That provision should also require the employee to fully disclose and assist the employer with securing intellectual property protection (e.g. signing documents to be filed with governmental agencies).
Confidentiality Definitions and Restrictions
An employee is bound to keep her employer’s secrets confidential by Florida law. However, a better approach is to set out definitions and restrictions in your employment agreement in the event of a dispute. Your agreement should:
- Define confidential information as narrowly and specifically as possible,
- Prohibit the use as well as the disclosure of confidential information,
- Require the return of tangible property that describes confidential information,
- Require the employee to adhere to the employer’s requirements for storage of confidential information (e.g. online platforms, encryption requirements, and password policies), and
- Require the employee to notify the employer if the employee is compelled to make a disclosure.
Agreements with key employees should also contain restrictive covenants that more directly address the protection of your company’s confidential and proprietary information. These covenants include:
- Non-piracy. A non-piracy clause prohibits your employee from hiring the best of your team for himself or his new employer or causing vendors to change their relationship with your company.
- Non-solicitation. A non-solicitation clause prohibits your employee from soliciting your customers and, with the addition of certain language, from accepting business from your customers.
- Non-compete. A non-compete clause prohibits your employee from competing with your business, whether for himself or through an employer, for a set time within a geographical area.
Restrictive covenants are often necessary to enforce the confidentiality provision. The employer must show that the employee disclosed or used the information or intended to disclose or use the confidential information, which can be difficult.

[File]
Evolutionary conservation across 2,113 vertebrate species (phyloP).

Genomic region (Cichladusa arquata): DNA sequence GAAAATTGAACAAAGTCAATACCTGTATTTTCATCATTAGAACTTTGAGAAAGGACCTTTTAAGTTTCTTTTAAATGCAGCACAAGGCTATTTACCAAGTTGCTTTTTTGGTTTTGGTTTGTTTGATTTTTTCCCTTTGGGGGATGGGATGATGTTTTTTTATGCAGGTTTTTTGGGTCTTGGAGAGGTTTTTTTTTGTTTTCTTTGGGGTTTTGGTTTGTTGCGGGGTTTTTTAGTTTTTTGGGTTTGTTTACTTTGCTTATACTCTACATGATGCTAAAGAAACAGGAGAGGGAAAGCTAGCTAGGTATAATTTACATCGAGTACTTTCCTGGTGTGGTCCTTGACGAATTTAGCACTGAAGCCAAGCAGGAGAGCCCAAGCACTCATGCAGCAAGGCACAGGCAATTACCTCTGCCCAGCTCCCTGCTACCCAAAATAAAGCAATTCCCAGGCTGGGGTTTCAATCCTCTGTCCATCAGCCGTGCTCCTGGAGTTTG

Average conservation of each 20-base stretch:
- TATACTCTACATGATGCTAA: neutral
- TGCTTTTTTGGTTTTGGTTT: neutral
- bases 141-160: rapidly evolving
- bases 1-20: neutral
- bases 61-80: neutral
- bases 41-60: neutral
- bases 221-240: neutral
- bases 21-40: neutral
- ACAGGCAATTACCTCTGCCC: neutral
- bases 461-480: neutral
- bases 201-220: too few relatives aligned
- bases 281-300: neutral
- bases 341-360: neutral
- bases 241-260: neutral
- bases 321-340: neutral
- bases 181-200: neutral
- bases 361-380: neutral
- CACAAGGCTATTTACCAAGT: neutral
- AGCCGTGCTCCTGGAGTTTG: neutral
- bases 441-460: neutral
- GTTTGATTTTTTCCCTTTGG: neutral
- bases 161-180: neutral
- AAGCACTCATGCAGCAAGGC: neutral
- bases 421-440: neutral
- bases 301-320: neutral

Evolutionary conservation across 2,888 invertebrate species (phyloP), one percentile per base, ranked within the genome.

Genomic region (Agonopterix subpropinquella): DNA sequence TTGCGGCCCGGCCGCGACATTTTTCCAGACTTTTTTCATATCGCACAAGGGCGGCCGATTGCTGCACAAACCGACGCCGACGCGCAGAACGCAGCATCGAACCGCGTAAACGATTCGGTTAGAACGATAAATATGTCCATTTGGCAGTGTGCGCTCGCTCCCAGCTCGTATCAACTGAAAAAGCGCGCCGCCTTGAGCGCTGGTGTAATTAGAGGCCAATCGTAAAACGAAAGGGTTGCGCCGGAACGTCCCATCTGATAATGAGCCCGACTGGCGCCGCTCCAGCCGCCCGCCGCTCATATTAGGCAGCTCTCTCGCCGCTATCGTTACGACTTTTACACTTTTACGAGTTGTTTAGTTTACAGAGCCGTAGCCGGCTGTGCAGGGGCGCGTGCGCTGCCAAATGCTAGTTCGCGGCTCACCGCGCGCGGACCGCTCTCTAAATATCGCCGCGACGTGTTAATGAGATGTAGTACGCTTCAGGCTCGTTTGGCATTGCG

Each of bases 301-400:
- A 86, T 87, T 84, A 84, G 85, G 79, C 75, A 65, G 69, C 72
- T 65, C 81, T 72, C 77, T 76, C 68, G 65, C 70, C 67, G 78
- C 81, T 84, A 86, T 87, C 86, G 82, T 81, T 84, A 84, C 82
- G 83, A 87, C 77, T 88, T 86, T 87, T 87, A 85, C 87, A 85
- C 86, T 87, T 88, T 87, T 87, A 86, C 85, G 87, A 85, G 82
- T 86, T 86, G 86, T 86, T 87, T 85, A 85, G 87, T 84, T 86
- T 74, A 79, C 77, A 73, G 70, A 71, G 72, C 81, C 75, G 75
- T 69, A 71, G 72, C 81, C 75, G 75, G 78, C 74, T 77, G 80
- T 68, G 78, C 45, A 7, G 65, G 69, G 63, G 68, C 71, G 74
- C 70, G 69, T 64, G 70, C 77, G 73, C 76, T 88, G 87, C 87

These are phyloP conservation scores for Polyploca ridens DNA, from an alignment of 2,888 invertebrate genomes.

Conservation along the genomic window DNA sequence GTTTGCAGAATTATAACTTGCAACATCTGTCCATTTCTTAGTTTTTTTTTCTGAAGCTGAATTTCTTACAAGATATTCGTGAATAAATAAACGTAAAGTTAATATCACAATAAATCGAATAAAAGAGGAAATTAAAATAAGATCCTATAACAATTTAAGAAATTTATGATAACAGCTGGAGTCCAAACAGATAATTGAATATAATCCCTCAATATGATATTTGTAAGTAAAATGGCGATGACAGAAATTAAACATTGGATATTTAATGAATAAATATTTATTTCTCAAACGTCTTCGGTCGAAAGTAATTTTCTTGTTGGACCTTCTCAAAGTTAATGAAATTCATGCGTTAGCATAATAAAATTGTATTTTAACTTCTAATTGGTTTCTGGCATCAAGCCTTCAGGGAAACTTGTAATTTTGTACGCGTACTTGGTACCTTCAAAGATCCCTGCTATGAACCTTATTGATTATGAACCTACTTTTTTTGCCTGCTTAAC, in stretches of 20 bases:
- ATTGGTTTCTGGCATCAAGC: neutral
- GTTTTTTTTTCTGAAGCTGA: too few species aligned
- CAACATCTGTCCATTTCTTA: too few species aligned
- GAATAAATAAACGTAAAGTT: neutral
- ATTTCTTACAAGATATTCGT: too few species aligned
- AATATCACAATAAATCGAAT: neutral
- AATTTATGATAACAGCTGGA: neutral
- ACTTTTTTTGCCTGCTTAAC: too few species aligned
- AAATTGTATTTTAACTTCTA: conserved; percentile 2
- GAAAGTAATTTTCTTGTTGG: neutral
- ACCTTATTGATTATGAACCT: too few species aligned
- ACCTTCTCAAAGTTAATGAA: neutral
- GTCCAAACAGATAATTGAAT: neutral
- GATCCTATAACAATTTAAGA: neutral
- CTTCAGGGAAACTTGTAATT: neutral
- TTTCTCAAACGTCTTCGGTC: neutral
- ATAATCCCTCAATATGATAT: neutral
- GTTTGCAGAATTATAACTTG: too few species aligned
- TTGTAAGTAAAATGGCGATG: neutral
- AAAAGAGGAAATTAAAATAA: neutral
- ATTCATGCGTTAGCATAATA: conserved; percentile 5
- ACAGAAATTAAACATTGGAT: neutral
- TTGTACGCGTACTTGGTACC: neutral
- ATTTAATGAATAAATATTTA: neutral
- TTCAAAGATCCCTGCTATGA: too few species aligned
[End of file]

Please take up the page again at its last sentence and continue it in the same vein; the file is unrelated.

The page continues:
Consider an employee that goes to work for a competitor. Unless the competitor begins poaching your customers at suspiciously convenient price points or suddenly produces products using a process based on your trade secret, you might not be able to show a direct use of your company’s confidential information.
With a non-compete, the mere fact that the employee went to work for a competitor is all you need to seek enforcement.
Restrictive covenants are governed by Florida Statute § 542.335. However, there are multiple restrictions and requirements that they must meet in order to be enforceable, so care must be taken up front to draft these provisions of your employment agreement accordingly.
Protect Current and Future Value
Employees themselves are a high-value asset for many companies. Well-written and properly-implemented employment agreements help protect that asset and increase a business’ value.
Your employees also create value for your company through their work and the agreements you have with your employees should protect that value as well. Provisions in the agreement should ensure that all intellectual property is assigned to the company and that all confidential information is kept secret. Restrictive covenants must also be in place to prohibit unfair use of your company’s confidential information.
How Can We Help You?
Here at Alexander Abramson, we focus exclusively on business-related legal matters. Our attorneys have advised closely held businesses and business professionals for decades on everything from partnership arrangements and business contract matters, to buying or selling a business, to employment agreements.
Our staff strives to create a high-quality client experience by actively listening and maintaining open lines of communication, consistently meeting deadlines, and being upfront about our pricing and services. Don’t trust your business to an attorney that can’t or won’t offer you the best service possible.
We would love to speak with you directly about how we can help you start, grow, or sell your business.
Call us 407-649-7777 to set up an initial consultation.